One of the most debated points is the degree of ANH used. Even if some authors consider only high-volume phlebotomy as effective in reducing the need for allogeneic transfusions, 33we chose to perform low-volume ANH to include in the study, as well as patients with a relatively low hematocrit and hemoglobin values (respectively, 36% and 12 g/dl), without considering, as exclusion criteria, a given value of body mass index. This means that smaller patients or patients with hematochemical values close to the lower limits could experience, during CPB, too-low values of hematocrit had high-volume ANH been performed preoperatively. Nuttall et al. 34reported in their patients a high rate of early autologous blood reinfusion (30.3%) for this same reason. Our study seems to confirm these results, although only 8% of our patients required early reinfusion; the majority of these patients showed a preoperative level of hemoglobin near to 12 g/dl, whereas two patients had low body mass index, and only one patient required reinfusion of autologous blood for intraoperative bleeding. Further, Kahraman et al. 25described the same effects of low-volume (5–8 ml/kg) or high-volume (12–15 ml/kg) phlebotomy in terms of amount of perioperative allogeneic transfusions and postoperative bleeding. Moreover, the same study showed, in the high-volume phlebotomy group, a mild increase in total estimated red blood cell volume lost, probably the result of either the transient dilution of coagulation factors or the higher amount of colloidal substitutes administered to these patients.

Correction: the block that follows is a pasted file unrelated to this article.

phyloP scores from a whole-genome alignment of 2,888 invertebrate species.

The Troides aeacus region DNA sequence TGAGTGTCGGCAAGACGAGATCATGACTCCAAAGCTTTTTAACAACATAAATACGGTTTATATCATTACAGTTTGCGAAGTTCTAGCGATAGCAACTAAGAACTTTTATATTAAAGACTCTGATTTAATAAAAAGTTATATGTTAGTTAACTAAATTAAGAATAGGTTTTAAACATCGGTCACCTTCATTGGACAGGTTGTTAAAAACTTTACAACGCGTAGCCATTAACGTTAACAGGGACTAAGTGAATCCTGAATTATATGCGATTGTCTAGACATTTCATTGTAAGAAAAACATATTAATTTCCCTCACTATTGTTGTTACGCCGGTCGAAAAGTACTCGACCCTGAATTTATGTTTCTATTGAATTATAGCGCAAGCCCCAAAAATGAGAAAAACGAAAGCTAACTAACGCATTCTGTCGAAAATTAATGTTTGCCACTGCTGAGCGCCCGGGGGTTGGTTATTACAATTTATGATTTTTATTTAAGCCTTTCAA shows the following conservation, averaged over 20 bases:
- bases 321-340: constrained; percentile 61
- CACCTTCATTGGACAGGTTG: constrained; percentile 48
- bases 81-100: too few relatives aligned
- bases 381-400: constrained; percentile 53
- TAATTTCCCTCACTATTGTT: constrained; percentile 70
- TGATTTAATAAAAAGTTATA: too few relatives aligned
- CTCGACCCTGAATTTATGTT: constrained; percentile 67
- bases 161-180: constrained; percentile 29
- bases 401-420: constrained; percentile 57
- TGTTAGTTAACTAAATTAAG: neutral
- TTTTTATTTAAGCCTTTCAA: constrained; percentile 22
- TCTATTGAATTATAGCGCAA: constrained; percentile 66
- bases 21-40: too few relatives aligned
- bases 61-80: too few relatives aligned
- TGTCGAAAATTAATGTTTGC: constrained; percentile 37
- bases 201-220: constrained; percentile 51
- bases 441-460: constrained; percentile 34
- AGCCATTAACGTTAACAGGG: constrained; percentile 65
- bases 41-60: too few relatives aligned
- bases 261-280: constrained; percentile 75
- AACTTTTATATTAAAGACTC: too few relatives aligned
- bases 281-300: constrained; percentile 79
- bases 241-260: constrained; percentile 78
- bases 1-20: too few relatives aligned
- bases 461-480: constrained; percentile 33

Another important point of discussion is the fact that previously published studies describing positive effects derived by the use of ANH did not separate the role of this technique from that of other blood-sparing techniques, such as reinfusion of shed mediastinal blood after surgery, 35or the application of pharmacologic hemostatic protocols. 34In our division, the use of cell saver circuit and prophylactic treatment with tranexamic acid, but not postoperative reinfusion of shed mediastinal blood, are routinely performed in all patients. Regarding the use of cell saver, a study by Temple et al. 36demonstrated that simple ANH did not decreased blood bank requirement, whereas the combination of this technique with a cell saver and a membrane oxygenator in the circuit for extracorporeal circulation greatly reduced the need for donor blood. We were not able to confirm these results: the addition of low-volume ANH to the cell saver did not show any improvement in terms of allogeneic blood usage.